Before the game proper even begins, Splatoon greets you with an image of a young person’s room. The small details adoring this room – part trendy, part comfortable, but mostly mundane – should be familiar to many of the game’s young players: a squid-themed iPhone; a desk with a laptop on it, maybe with a can of soda off to the side; posters and stickers from popular music or fashion brands adorning the walls; shelves with various books and collectibles populating their surfaces.
From what little I can find about this game, Battle Golfer Yui is frequently presented as a kusoge. You know, the sort of clunky, just-plain-bad video game that’s better enjoyed being made fun of than it is being played; the sort of game that only learn about through a retsupurae video or in some other context that asks you to accept it as not good and then proceed from there. Trusted in the wrong hands, the label can end up either being spiteful, since we’re laughing at the expense of what could have been a genuine effort on the developers’ part; conservative, since it interprets anything operating outside the video game community’s standards as failing those standards and thus worthy of derision; or even both.
With Battle Golfer Yui, though, I don’t get the sense that any of this will ever be a problem. In fact, it’s one of those few games that embraces its role as a kusoge. It’s an over the top performance of media conventions with little to nothing to ground them in. Its premise and characters don’t make any sense; the story bombards you with plot developments so quickly that you have even less of an understanding of the situation than you did before; and the game isn’t above robbing itself of whatever dramatic weight it has. The opponent AI will often choose a ridiculous option that will only hurt its standing, and the final matches against the story’s villains – the best of the best – see them flubbing every shot they make! In short, Battle Golfer Yui flips the script on you, laughing at your futile attempts to take it seriously.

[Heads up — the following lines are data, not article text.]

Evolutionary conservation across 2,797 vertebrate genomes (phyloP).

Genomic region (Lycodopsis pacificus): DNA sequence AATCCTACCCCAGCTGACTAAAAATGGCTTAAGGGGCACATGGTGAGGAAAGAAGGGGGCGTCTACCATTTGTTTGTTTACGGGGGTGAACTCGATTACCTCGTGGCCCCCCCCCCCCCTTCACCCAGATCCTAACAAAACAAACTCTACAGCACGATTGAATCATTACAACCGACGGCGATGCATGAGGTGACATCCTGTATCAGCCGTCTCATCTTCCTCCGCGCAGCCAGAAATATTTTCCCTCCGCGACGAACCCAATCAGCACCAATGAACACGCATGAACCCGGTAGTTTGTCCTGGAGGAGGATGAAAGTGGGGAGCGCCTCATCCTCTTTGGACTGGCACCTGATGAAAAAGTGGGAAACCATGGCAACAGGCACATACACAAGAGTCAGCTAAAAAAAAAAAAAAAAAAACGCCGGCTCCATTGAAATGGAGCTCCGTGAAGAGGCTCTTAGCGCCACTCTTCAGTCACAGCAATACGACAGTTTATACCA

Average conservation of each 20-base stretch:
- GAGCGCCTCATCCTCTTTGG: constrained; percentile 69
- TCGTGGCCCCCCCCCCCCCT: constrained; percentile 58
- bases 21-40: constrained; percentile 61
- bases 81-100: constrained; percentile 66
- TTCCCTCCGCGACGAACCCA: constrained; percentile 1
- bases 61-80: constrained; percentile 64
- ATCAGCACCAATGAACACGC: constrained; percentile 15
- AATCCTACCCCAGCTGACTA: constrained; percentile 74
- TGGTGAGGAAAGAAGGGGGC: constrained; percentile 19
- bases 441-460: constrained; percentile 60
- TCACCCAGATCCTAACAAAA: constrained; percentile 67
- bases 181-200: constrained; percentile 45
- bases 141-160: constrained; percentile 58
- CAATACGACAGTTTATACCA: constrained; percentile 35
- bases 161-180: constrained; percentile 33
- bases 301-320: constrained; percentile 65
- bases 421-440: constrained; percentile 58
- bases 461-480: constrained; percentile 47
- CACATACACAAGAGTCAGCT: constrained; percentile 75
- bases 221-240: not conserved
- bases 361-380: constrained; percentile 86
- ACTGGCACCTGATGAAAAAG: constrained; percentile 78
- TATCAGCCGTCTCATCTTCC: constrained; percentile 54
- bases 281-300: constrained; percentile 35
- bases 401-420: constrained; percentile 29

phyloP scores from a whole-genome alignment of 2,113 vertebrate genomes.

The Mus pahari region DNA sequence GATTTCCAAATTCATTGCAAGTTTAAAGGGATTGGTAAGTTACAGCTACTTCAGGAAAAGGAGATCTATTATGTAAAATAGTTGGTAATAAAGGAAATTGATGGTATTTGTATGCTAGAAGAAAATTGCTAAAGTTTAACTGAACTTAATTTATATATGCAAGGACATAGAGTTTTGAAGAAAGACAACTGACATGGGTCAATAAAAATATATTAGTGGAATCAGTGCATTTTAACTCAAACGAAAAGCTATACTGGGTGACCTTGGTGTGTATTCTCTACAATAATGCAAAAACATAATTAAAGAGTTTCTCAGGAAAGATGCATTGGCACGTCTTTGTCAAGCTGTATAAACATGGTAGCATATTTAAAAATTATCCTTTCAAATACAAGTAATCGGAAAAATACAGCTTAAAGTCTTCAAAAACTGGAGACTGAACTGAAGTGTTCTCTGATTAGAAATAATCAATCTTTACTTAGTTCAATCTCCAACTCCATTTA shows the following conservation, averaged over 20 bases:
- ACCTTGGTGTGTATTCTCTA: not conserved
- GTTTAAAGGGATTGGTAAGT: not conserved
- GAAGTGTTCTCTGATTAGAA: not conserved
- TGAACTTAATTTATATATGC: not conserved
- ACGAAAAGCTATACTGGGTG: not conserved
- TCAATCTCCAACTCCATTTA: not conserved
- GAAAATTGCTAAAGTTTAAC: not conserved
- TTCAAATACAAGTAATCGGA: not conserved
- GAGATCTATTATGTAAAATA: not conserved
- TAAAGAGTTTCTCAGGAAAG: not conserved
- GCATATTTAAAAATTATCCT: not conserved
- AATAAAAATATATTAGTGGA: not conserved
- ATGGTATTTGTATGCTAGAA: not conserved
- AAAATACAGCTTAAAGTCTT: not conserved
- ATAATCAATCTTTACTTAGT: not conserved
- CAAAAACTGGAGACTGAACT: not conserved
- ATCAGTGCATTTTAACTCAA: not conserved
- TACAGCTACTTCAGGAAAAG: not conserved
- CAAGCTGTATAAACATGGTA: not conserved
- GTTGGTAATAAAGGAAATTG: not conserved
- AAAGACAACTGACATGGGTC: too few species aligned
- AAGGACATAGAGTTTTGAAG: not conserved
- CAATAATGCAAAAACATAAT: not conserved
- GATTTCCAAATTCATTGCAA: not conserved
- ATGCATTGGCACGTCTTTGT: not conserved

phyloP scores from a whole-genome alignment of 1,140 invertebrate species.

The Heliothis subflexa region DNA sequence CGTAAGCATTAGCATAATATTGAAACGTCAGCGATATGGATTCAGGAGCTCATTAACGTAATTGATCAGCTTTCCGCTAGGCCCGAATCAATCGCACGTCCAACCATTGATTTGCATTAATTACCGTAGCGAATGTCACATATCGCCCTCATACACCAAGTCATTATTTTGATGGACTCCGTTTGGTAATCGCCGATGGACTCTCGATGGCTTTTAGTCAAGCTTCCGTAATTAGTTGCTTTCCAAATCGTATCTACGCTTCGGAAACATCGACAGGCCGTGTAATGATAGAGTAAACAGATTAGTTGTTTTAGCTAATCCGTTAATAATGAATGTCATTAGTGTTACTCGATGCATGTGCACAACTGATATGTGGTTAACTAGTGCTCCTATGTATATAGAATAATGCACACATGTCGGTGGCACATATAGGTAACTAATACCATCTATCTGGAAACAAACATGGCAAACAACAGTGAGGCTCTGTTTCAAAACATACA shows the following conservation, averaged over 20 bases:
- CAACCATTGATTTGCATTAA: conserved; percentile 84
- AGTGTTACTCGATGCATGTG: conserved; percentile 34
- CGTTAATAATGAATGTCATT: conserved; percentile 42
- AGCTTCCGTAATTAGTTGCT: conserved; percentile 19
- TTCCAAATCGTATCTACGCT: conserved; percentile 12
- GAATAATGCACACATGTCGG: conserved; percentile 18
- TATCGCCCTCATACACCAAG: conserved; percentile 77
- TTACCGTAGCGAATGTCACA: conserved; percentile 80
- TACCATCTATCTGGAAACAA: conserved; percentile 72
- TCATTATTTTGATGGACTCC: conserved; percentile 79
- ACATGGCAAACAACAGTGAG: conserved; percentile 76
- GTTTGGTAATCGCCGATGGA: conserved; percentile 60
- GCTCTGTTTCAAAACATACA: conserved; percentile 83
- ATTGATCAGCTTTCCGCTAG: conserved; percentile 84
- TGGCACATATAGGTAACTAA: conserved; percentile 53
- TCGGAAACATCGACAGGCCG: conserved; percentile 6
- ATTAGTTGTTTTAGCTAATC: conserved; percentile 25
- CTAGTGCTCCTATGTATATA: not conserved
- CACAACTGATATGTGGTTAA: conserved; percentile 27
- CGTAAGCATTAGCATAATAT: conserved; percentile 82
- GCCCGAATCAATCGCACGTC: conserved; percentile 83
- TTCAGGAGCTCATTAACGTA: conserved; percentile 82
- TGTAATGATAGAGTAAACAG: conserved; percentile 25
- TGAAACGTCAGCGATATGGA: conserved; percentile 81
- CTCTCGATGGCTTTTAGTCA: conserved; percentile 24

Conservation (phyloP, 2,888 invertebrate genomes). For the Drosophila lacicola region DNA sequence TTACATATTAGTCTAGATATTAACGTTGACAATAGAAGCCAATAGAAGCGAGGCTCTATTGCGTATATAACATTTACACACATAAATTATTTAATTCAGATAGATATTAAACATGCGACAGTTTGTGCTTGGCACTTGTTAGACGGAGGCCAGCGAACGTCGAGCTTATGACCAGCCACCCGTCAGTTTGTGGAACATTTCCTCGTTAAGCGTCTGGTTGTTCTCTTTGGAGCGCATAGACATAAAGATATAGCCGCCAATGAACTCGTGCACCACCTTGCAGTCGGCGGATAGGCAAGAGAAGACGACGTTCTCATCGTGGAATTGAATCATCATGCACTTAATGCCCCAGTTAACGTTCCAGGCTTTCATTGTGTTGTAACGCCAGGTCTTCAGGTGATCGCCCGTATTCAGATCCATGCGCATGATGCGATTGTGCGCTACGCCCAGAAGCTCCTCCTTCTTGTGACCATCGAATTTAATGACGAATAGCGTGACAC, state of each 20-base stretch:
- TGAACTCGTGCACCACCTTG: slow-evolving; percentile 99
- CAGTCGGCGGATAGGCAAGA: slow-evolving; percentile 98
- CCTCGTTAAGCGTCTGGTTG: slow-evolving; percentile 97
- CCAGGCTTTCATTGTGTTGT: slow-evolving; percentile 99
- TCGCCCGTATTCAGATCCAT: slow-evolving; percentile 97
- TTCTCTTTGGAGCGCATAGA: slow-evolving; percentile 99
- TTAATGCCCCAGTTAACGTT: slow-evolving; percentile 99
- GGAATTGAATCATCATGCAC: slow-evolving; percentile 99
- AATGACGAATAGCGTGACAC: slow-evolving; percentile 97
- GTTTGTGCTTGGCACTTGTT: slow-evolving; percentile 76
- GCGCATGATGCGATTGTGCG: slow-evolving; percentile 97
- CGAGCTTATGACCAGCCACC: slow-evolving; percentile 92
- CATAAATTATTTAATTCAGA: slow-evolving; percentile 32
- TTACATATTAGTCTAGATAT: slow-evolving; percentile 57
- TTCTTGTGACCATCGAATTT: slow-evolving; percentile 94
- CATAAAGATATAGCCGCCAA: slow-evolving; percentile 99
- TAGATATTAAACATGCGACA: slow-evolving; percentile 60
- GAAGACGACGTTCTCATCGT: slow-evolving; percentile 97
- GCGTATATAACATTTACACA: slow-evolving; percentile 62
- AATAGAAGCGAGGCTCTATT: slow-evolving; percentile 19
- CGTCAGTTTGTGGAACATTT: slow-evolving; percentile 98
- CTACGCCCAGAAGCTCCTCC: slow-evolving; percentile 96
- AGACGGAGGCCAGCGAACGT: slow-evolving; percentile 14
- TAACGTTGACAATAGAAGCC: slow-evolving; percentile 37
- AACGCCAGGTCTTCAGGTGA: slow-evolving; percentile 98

For many video games, it’s possible (albeit to varying degrees of difficulty) for a critic to separate whatever legacy a game has accrued from discussion of their personal experience with that game or their analysis of the nuances and implications of what it expresses. ICO, I feel, is the rare exception to that rule. It’s impossible to ignore this game’s legacy. As one of the first commercial video games that writers hailed as art, any commentary made of the game is going to intersect with this narrative, consciously or not. So rather than ignore this, it would be best to put off any analysis of ICO for now and explore the idea of “video games as art.” This way, we’ll better understand both the idea itself and its relationship with ICO.
The first thing you’re likely to notice about Socket’s title screen is probably going to be the background. A mosaic of warped clocks Salvador Dali style, it’s clear that the artists are communicating a basic time travel motif. However, anything beyond this fact refuses to make itself known. We can’t know how time travel will inform the game to follow because those facts aren’t apparent and the game refuses to offer any kind of explanation. Instead, it continues bombarding us with symbols that refuse to connect: a duck, an electrical outlet, the title itself (Time Dominator 1st in Japan), etc. What we end up with is a chaotic soup of imagery, one that disorients us and frustrates any attempt to make sense of all this noise.